In the fall of 1992, the Toronto Blue Jays reached the World Series for the first time in franchise history. Their opponents, the Atlanta Braves, had lost the World Series in seven games the previous October. A year later they had reason to believe the outcome would be different. With future Hall of Famers John Smoltz and Tom Glavine leading the way, Atlanta had baseball’s best pitching staff.
This week, as Sportsnet re-broadcasts the 1992 World Series, we’ll re-surface a series of articles first published in 2017. Each piece corresponds to one of the six games between the Braves and Blue Jays, highlighting notable performances and storylines from the time.
Game 3 Final score: Blue Jays 3, Braves 2
Blue Jays lead series 2-1
The 51,813 fans who packed SkyDome for the first World Series game ever to take place outside of the U.S. witnessed an especially memorable game that included perhaps the most storied defensive play in franchise history and ended with a walk-off win.
First: the catch. With two on and none out in the fourth inning, Devon White raced back to the centre field wall and robbed David Justice of extra bases with a catch so spectacular that it caught the two Braves baserunners completely off-guard. Terry Pendleton was called out for passing Deion Sanders, which meant the Blue Jays had a chance at a triple play. Kelly Gruber dove for Sanders and tagged his heel as he scrambled back to second, but umpire Bob Davidson called him safe. Regardless, it was the signature defensive play of a gifted centre fielder.
Thanks to White’s catch, Juan Guzman escaped the fourth unscathed and Joe Carter homered in the bottom of the inning to give the Blue Jays the lead. But the Braves tied the score in the sixth and took the lead on an unearned run in the eighth with some help from a Gruber error. In the bottom of the inning, Gruber made up for it. He led off the eighth with a solo home run to tie the game and set up a dramatic finish.
To lead off the bottom of the ninth Roberto Alomar singled off of Steve Avery, who was otherwise impressive in Game 3. Three pitching changes later, Alomar scored on a walk-off Candy Maldonado single and all those Blue Jays fans left SkyDome with their team leading the series 2-1.
How it looked on Toronto TV in 1992
City Toronto’s post-game report from Oct. 20, 1992:
City Toronto’s report on Buffalo sports loyalty:
City Toronto’s report on the economic impact of the World Series:
Conventional-then-but-controversial-now managerial move:
Where to begin? After 25-plus years, this game offers all kinds of opportunity for second guessing. It was another era, of course, and we shouldn’t expect that the Blue Jays and Braves would manage by today’s norms any more than we’d expect the 1927 Yankees to bat Babe Ruth second, but it’s fun to contrast the playing styles.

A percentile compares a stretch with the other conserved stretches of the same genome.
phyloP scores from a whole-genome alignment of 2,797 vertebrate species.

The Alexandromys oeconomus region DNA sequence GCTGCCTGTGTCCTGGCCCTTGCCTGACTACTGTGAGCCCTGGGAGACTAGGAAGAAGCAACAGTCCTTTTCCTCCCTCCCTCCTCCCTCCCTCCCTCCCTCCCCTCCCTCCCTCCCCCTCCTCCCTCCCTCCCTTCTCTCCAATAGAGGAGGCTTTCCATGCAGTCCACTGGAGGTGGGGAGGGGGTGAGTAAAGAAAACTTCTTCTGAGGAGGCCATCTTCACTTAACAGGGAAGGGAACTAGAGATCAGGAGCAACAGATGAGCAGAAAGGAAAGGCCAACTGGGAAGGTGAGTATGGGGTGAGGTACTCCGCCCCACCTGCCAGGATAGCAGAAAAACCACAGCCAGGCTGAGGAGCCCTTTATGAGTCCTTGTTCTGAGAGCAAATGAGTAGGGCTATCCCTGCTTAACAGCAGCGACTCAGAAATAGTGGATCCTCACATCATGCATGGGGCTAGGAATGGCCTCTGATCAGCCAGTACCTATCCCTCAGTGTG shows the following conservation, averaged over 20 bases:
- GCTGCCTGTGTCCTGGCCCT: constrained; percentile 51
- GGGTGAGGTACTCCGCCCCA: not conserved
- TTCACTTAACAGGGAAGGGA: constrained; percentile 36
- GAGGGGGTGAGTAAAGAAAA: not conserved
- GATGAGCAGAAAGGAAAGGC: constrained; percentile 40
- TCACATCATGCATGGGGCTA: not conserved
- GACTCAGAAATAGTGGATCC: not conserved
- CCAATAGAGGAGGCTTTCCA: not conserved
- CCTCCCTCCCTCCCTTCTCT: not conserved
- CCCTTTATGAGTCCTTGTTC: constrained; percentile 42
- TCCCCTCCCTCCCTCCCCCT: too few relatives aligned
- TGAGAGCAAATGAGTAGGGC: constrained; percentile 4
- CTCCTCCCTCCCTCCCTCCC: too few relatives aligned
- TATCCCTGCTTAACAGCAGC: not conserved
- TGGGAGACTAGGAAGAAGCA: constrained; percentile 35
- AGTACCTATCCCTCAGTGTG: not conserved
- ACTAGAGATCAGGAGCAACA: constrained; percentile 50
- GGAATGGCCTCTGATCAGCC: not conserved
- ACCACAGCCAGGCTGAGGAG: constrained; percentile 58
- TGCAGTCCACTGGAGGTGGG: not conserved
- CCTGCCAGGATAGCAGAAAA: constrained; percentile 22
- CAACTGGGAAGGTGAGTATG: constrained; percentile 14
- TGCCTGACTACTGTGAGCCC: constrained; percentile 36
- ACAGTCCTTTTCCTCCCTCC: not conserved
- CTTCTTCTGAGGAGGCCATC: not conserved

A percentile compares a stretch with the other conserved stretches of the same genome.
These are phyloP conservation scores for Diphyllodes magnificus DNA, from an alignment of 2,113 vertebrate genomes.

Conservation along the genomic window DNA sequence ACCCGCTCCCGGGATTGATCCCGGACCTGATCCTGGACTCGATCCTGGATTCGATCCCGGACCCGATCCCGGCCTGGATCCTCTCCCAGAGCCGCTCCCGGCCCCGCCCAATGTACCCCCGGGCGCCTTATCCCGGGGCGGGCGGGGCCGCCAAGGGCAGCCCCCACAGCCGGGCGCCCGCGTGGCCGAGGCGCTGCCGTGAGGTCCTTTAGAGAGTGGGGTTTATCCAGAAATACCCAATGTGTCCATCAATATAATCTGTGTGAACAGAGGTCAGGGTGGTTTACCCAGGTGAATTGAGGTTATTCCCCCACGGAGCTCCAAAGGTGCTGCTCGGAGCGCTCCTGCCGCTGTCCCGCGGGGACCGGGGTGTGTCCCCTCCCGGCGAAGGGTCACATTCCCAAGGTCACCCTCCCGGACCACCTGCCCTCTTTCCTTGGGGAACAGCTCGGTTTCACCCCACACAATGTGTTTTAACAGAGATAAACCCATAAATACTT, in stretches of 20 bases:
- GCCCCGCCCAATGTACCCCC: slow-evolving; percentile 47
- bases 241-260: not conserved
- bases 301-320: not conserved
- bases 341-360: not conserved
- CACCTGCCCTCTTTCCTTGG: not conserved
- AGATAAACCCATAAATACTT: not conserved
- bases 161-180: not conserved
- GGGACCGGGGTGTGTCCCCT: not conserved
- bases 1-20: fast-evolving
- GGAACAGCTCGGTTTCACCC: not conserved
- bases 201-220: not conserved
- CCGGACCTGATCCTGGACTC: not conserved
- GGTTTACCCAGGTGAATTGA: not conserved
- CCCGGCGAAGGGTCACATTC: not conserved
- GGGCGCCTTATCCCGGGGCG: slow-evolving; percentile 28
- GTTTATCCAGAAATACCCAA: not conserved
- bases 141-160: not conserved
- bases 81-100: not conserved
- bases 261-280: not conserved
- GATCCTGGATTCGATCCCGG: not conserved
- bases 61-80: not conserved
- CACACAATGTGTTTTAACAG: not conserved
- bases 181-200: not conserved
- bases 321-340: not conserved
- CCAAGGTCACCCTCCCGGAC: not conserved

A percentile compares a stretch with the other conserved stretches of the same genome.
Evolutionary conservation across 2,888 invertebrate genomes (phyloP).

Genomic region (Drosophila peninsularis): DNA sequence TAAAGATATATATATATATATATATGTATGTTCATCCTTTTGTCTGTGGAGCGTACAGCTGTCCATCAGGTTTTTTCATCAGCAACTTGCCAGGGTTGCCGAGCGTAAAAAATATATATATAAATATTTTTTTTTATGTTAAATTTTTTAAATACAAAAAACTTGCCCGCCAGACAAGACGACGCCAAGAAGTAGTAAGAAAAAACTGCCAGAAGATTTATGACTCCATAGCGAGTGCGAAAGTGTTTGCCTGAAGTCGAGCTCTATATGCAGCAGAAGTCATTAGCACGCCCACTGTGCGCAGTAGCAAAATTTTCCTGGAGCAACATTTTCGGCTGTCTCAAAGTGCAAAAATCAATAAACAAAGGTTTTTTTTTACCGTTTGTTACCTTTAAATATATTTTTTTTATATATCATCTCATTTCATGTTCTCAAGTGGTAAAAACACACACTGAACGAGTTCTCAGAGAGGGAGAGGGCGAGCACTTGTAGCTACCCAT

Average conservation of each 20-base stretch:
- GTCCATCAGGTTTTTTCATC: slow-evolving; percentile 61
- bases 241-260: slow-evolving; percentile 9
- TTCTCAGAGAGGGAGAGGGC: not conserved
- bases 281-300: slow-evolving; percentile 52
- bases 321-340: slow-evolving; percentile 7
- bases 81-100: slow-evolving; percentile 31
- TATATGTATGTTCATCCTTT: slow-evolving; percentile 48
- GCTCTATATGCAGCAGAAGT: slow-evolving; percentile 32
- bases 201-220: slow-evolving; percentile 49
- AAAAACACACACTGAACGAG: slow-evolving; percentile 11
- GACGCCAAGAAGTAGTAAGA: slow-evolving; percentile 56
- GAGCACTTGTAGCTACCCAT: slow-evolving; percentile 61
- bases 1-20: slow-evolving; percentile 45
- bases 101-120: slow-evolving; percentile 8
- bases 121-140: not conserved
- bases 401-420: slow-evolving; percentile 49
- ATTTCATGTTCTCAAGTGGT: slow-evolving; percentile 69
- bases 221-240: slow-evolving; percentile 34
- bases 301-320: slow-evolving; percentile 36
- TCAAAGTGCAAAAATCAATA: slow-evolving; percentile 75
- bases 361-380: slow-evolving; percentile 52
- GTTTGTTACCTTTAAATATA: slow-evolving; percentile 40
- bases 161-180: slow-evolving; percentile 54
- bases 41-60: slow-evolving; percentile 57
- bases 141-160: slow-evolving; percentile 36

To start, let’s skip ahead to the bottom of the ninth, since that inning alone was managed completely differently than it would be today. Here’s a partial list of the more noteworthy decisions made by Jimy Williams (who was managing in place of the ejected Bobby Cox) and Cito Gaston:
• The Braves allowed Steve Avery to start the ninth inning of a tie game, even though he had already thrown 113 pitches and was now facing the Blue Jays’ batting order for the fourth time.
• In 1992, Dave Winfield was a 41-year-old, Hall of Fame-bound cleanup hitter with 432 career home runs to his name. He had one sacrifice in the last year. And yet with nobody out and two on, he laid down a sac bunt (to his credit, it was a pretty good one). Even the Braves were surprised; Brian Hunter was playing deep at first base – not the ideal position to field a bunt attempt.
•When the Braves brought lefty Mike Stanton into the game to face the left-handed hitting John Olerud, Gaston went to his bench and replaced Olerud with the previous game’s hero, Ed Sprague. The right-handed hitting Sprague would have the platoon advantage against Stanton, but his lifetime totals paled compared to those of Olerud. Sprague had a lifetime OPS of .725 while Olerud had a lifetime .804 mark. Even against lefties Olerud had a .393 on-base percentage, yet it would be Sprague who stepped up to the plate.
•But the Braves preferred to see Jeff Reardon face Candy Maldonado, so they walked Sprague, whose run didn’t matter, to load the bases and set up a potential double play. On paper, this is one move that made sense—Reardon had whiffed Maldonado seven times over the years, including three of four at bats earlier in the 1992 season—but it backfired when Maldonado singled off Reardon for the walk-off win.
Toronto Star Game 3 headline from 1992:
Game 3 Boxscore (via Baseball Almanac)